The finance director's salary will increase $4,680 based on Smith's longevity with the city (17 years). Former finance director Doug Life, who retired as a city firefighter, had only been with the city in a non-civil service position for a few years.
The mayor's budget has been reduced by $25,000. Councilman John Sandy asked why Parkersburg Homecoming and the News and Sentinel Half Marathon couldn't be included under the mayor's budget.
"It is your fund. Your program," Sandy said. "Why couldn't this be placed in your budget?"
Newell said it could.
Council members also questioned Newell regarding the proposed $50,000 to the Humane Society of Parkersburg.
"Why would the city want to give the humane society $50,000?" Lynch asked
"I don't want to give the humane society $50,000," Newell said. "I want them to build a spay and neuter clinic."
Newell said the money was not for the society's normal operation.
"This is for us to solve the actual problem," he said.
Newell said all the talk from politicians to solve the animal problem hasn't amounted to anything. He described the city's proposal as a grant to the society, payable upon construction of the clinic.
Newell said the city has the actual problem with animal control, particularly cats, and a spay and neuter clinic was the only answer. Councilman John Rockhold described it as an investment in Parkersburg.
Tallman asked about the collection agency pursuing uncollected B&O tax. Newell noted the city has a contract with an agency, but it is not paid. The agency receives a portion of its collection. Tallman asked how much of the city's outstanding B&O had been collected.
Smith said out of more than $257,000 in outstanding fees from "inactive and aged accounts," $905.38 has been collected
"Sounds like it needs to go back out to bid," Tallman said.
Rockhold asked if the debt collection was the worst of the debt, as in the least likely to be collected.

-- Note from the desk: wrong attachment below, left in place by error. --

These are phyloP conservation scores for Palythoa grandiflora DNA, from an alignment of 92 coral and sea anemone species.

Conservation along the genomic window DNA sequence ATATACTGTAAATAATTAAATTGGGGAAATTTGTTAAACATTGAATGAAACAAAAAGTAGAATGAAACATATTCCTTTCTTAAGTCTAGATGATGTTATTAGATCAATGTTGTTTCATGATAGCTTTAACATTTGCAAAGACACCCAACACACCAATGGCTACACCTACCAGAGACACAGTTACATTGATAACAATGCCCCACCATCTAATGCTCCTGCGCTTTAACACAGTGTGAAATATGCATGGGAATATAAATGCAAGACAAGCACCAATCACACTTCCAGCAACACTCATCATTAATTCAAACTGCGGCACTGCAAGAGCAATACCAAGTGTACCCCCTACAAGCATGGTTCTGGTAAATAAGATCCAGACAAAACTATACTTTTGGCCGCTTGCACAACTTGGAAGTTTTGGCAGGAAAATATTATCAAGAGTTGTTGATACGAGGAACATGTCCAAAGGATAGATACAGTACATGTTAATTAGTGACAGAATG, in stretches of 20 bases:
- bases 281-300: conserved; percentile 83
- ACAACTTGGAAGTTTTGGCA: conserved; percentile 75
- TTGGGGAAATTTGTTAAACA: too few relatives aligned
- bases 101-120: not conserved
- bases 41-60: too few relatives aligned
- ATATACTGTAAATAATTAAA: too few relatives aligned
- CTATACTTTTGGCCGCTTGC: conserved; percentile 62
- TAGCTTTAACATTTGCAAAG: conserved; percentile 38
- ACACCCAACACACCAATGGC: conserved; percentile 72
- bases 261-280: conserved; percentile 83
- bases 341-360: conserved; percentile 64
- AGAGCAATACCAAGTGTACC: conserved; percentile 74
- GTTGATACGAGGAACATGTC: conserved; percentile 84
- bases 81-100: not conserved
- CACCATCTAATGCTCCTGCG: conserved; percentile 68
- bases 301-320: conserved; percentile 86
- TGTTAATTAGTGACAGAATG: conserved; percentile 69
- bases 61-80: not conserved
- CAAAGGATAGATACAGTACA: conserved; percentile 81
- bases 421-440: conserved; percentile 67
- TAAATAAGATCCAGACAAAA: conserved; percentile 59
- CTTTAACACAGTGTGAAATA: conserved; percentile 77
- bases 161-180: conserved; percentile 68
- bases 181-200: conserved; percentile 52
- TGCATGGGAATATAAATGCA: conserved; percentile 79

"We gave them the worst and now they are working on the better bad debt," Rockhold said.
Yes, Smith replied.
Under the council budget Tallman asked for a new computer for council members, noting the existing one was about a decade old. Newell said they had no request for a new computer.
"So I should direct my COUNCIL budget request to you?" she asked sarcastically.
"To someone who prepares the budget," he replied.
Newell said the departments ask for equipment and officials tell them whether the city can afford it.
"I'd like a new computer," Tallman said.
Lynch asked how many council members use the computer.
Council member Jim Reed recommended dropping council's health insurance ($37,800 annually) to afford a computer. There are five council members who receive the insurance.
"I think this would be an excellent time for council to pay more for insurance. It seems like a pretty high benefit for an elected job," he said.
Council's budget for health insurance will decrease by more than $4,000 next year due to a change in a council member's status.
The committee took no action on the budget. It recessed at 8 p.m. and will resume at 4:30 p.m. today in council chambers.